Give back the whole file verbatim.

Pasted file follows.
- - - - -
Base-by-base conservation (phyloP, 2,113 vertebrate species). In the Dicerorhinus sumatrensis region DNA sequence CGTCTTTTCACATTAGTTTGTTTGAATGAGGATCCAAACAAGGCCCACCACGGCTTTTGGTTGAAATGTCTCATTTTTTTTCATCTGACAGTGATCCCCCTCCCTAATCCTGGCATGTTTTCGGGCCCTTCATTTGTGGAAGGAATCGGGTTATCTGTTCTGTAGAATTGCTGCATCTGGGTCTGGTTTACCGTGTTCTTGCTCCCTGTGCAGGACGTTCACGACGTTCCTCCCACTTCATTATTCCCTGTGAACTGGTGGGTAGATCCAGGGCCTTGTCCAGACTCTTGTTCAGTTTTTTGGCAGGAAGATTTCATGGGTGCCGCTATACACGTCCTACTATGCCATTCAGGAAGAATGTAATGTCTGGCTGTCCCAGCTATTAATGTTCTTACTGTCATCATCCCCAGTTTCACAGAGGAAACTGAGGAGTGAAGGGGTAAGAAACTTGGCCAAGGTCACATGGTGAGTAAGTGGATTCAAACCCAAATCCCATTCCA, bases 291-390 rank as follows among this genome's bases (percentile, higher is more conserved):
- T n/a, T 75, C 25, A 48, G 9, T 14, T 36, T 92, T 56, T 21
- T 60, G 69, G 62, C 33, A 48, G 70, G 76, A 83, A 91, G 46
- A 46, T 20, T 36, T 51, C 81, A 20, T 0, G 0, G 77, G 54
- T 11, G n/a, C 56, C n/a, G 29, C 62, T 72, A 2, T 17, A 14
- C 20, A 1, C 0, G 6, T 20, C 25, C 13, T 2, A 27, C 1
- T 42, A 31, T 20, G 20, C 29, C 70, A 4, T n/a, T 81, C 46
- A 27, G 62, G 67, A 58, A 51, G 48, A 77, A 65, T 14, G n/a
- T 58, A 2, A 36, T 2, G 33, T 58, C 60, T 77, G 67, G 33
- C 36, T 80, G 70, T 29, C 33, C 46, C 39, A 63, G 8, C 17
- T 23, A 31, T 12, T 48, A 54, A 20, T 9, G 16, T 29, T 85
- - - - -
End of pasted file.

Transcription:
Base-by-base conservation (phyloP, 2,113 vertebrate species). In the Dicerorhinus sumatrensis region DNA sequence CGTCTTTTCACATTAGTTTGTTTGAATGAGGATCCAAACAAGGCCCACCACGGCTTTTGGTTGAAATGTCTCATTTTTTTTCATCTGACAGTGATCCCCCTCCCTAATCCTGGCATGTTTTCGGGCCCTTCATTTGTGGAAGGAATCGGGTTATCTGTTCTGTAGAATTGCTGCATCTGGGTCTGGTTTACCGTGTTCTTGCTCCCTGTGCAGGACGTTCACGACGTTCCTCCCACTTCATTATTCCCTGTGAACTGGTGGGTAGATCCAGGGCCTTGTCCAGACTCTTGTTCAGTTTTTTGGCAGGAAGATTTCATGGGTGCCGCTATACACGTCCTACTATGCCATTCAGGAAGAATGTAATGTCTGGCTGTCCCAGCTATTAATGTTCTTACTGTCATCATCCCCAGTTTCACAGAGGAAACTGAGGAGTGAAGGGGTAAGAAACTTGGCCAAGGTCACATGGTGAGTAAGTGGATTCAAACCCAAATCCCATTCCA, bases 291-390 rank as follows among this genome's bases (percentile, higher is more conserved):
- T n/a, T 75, C 25, A 48, G 9, T 14, T 36, T 92, T 56, T 21
- T 60, G 69, G 62, C 33, A 48, G 70, G 76, A 83, A 91, G 46
- A 46, T 20, T 36, T 51, C 81, A 20, T 0, G 0, G 77, G 54
- T 11, G n/a, C 56, C n/a, G 29, C 62, T 72, A 2, T 17, A 14
- C 20, A 1, C 0, G 6, T 20, C 25, C 13, T 2, A 27, C 1
- T 42, A 31, T 20, G 20, C 29, C 70, A 4, T n/a, T 81, C 46
- A 27, G 62, G 67, A 58, A 51, G 48, A 77, A 65, T 14, G n/a
- T 58, A 2, A 36, T 2, G 33, T 58, C 60, T 77, G 67, G 33
- C 36, T 80, G 70, T 29, C 33, C 46, C 39, A 63, G 8, C 17
- T 23, A 31, T 12, T 48, A 54, A 20, T 9, G 16, T 29, T 85